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Clin Epigenetics. 2018 Mar 13;10:34. doi: 10.1186/s13148-018-0468-1. eCollection 2018.

No evidence for association of MTHFR 677C>T and 1298A>C variants with placental DNA methylation.

Author information

1
1BC Children's Hospital Research Institute, 950 W 28th Ave, Vancouver, BC V5Z 4H4 Canada.
2
2Department of Medical Genetics, University of British Columbia, 4500 Oak St, Vancouver, BC V6H 3N1 Canada.
3
3Epigenetics Programme, Babraham Institute, Cambridge, CB22 3AT UK.
4
4Centre for Trophoblast Research, University of Cambridge, Cambridge, CB2 3EG UK.
5
5Child and Family Research Institute, Room 2082, 950 W 28th Avenue, Vancouver, BC V5Z 4H4 Canada.

Abstract

Background:

5,10-Methylenetetrahydrofolate reductase (MTHFR) is a key enzyme in one-carbon metabolism that ensures the availability of methyl groups for methylation reactions. Two single-nucleotide polymorphisms (SNPs) in the MTHFR gene, 677C>T and 1298A>C, result in a thermolabile enzyme with reduced function. These variants, in both the maternal and/or fetal genes, have been associated with pregnancy complications including miscarriage, neural tube defects (NTDs), and preeclampsia (PE), perhaps due to altered capacity for DNA methylation (DNAm). In this study, we assessed the association between MTHFR 677TT and 1298CC genotypes and risk of NTDs, PE, or normotensive intrauterine growth restriction (nIUGR). Additionally, we assessed whether these high-risk genotypes are associated with altered DNAm in the placenta.

Results:

In 303 placentas screened for this study, we observed no significant association between the occurrence of NTDs (N = 55), PE (early-onset: N = 28, late-onset: N = 20), or nIUGR (N = 21) and placental (fetal) MTHFR 677TT or 1298CC genotypes compared to healthy pregnancies (N = 179), though a trend of increased 677TT genotype in PE/IUGR together was observed (OR 2.53, p = 0.048). DNAm was profiled in 10 high-risk 677 (677TT + 1298AA), 10 high-risk 1298 (677CC + 1298CC), and 10 reference (677CC + 1298AA) genotype placentas. Linear modeling identified no significantly differentially methylated sites between high-risk 677 or 1298 and reference placentas at a false discovery rate < 0.05 and Δβ ≥ 0.05 using the Illumina Infinium HumanMethylation450 BeadChip. Using a differentially methylated region analysis or separating cytosine-guanine dinucleotides (CpGs) by CpG density to reduce multiple comparisons also did not identify differential methylation. Additionally, there was no consistent evidence for altered methylation of repetitive DNA between high-risk and reference placentas.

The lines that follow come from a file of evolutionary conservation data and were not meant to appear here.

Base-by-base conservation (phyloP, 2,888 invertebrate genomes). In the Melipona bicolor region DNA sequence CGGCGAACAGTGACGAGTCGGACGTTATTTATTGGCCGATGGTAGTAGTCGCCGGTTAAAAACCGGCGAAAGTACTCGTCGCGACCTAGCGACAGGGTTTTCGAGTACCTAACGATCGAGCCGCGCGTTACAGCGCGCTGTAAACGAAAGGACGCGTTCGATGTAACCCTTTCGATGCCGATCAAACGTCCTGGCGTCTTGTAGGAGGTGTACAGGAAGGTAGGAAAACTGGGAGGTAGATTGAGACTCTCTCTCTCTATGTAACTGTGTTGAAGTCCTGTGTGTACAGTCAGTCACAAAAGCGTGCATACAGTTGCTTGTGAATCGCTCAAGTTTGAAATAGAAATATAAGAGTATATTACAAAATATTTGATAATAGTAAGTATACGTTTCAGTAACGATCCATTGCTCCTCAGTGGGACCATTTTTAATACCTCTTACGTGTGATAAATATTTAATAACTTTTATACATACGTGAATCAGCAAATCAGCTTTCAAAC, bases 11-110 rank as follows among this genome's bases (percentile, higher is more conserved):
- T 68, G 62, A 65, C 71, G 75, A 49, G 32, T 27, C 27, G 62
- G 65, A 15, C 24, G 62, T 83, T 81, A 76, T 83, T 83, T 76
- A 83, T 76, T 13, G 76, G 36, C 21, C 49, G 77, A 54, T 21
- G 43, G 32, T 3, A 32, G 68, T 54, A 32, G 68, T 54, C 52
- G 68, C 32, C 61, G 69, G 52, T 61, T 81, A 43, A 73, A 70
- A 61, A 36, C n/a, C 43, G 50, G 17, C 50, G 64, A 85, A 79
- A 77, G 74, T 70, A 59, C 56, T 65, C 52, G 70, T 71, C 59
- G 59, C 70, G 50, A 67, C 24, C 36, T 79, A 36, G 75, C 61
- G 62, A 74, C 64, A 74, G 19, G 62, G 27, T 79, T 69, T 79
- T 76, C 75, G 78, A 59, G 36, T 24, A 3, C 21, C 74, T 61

Conclusions:

We conclude that large-scale, genome-wide disruption in DNAm does not occur in placentas with the high-risk MTHFR 677TT or 1298CC genotypes. Furthermore, there was no evidence for an association of the 1298CC genotype and only a tendency to higher 677TT in pregnancy complications of PE/IUGR. This may be due to small sample sizes or folate repletion in our Canadian population attenuating effects of the high-risk MTHFR variants. However, given our results and the conflicting results in the literature, investigations into alternative mechanisms that may explain the link between MTHFR variants and pregnancy complications, or in populations at risk of folate deficiencies, are warranted.

KEYWORDS:

450k array; DNA methylation; IUGR; MTHFR; Neural tube defects; One-carbon metabolism; Placenta; Preeclampsia

PMID:
29564022
PMCID:
PMC5851070
DOI:
10.1186/s13148-018-0468-1
[Indexed for MEDLINE]
Free PMC Article

Conflict of interest statement

Ethics approval for this study was obtained from the University of British Columbia/Children’s Hospital and Women’s Health Centre of British Columbia Research Ethics Board (H04-70488, H10-01028). For all control, PE, nIUGR, and some NTD cases (N = 261), mothers provided informed written consent to participate prior to delivery or termination of pregnancy. For certain NTD cases obtained retrospectively from pathological autopsy specimens (N = 42), biospecimens were de-identified and unlinked to clinical data. For all cases, only non-identifiable information is presented in this publication.Not applicable.The authors declare that they have no competing interests.Springer Nature remains neutral with regard to jurisdictional claims in published maps and institutional affiliations.

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